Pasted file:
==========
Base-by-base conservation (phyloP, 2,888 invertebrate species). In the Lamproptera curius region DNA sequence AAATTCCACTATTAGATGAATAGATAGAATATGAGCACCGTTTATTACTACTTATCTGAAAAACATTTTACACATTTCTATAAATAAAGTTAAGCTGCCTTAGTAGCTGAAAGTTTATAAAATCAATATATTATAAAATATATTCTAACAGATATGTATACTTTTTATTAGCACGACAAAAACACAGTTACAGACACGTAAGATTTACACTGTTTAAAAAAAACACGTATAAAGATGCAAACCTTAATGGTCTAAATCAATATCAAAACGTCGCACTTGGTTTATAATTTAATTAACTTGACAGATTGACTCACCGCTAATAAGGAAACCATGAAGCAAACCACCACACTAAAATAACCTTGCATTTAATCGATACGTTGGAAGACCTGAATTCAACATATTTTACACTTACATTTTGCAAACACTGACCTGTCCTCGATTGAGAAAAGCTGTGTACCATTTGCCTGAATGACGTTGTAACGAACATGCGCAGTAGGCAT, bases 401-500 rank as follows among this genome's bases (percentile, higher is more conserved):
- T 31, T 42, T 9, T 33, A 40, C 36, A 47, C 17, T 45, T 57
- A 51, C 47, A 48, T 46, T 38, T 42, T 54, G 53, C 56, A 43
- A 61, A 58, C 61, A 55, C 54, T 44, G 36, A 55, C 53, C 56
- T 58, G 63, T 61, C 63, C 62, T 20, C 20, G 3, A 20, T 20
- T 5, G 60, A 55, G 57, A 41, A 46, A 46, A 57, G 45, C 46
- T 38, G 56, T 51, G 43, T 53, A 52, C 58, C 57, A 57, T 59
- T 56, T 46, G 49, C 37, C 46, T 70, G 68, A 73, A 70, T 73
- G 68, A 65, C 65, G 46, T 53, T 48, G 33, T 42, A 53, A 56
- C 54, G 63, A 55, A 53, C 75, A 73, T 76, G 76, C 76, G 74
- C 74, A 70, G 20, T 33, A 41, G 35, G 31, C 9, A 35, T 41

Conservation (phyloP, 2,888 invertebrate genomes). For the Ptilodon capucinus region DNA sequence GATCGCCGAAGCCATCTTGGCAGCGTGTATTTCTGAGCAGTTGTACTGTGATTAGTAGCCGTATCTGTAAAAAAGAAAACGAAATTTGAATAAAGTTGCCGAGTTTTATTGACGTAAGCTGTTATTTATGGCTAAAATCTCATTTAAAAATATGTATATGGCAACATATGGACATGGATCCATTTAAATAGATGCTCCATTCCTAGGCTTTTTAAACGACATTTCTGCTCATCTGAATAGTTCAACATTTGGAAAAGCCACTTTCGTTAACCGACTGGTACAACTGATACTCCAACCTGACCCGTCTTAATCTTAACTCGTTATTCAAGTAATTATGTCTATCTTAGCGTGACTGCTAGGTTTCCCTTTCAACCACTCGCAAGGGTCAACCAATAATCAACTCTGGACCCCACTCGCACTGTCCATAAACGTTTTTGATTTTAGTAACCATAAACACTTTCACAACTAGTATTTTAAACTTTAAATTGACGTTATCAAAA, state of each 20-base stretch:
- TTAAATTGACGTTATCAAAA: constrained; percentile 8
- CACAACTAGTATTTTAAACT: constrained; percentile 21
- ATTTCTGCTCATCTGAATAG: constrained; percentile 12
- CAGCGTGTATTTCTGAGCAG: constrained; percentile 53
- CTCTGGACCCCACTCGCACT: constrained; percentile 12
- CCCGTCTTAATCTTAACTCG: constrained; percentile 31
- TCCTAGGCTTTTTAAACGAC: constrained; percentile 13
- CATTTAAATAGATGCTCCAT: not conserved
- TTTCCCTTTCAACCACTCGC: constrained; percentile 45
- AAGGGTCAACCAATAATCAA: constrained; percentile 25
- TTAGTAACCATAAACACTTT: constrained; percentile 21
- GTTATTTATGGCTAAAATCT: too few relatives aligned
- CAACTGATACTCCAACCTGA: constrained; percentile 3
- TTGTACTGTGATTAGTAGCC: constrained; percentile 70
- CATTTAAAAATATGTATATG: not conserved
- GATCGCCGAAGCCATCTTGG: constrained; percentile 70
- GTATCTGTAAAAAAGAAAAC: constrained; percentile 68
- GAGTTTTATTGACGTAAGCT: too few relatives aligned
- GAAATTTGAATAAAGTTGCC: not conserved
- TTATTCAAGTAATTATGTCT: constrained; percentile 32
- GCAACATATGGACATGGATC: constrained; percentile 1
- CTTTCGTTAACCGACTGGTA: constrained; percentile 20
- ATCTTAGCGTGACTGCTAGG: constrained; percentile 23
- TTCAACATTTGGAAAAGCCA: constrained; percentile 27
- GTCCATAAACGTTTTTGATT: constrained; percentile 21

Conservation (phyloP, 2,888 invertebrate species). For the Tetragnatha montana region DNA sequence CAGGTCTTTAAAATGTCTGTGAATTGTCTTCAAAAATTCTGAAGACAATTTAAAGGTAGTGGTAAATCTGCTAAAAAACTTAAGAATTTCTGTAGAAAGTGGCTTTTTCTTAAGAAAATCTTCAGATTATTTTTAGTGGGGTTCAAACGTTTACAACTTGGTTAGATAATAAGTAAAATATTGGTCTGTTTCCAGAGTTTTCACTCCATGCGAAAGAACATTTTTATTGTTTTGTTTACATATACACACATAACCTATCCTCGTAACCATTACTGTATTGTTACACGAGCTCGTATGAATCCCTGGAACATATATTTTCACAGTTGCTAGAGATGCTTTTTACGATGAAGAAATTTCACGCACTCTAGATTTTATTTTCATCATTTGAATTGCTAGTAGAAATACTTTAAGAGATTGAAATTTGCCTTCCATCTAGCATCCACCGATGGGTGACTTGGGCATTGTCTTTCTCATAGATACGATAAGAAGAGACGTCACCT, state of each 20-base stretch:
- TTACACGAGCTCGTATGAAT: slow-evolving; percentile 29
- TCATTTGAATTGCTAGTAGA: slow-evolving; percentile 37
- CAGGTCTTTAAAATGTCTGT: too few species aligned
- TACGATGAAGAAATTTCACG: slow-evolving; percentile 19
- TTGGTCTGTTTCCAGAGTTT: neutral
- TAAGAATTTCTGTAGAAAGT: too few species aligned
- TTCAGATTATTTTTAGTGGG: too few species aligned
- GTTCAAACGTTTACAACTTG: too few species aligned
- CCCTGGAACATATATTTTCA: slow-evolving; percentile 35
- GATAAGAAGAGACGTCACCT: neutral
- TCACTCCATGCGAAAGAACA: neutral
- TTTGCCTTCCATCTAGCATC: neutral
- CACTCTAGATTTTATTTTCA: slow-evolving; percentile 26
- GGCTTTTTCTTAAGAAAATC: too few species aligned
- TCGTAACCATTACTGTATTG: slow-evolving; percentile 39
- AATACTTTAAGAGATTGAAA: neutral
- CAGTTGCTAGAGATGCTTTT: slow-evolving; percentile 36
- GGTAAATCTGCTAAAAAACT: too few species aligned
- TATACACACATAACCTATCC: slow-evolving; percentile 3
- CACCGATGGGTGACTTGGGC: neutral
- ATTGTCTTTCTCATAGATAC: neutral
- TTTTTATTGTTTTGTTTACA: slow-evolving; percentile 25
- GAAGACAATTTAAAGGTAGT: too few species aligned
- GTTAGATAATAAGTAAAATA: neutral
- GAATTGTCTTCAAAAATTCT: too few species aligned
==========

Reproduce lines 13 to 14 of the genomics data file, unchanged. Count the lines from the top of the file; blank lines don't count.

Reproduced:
- TTAAATTGACGTTATCAAAA: constrained; percentile 8
- CACAACTAGTATTTTAAACT: constrained; percentile 21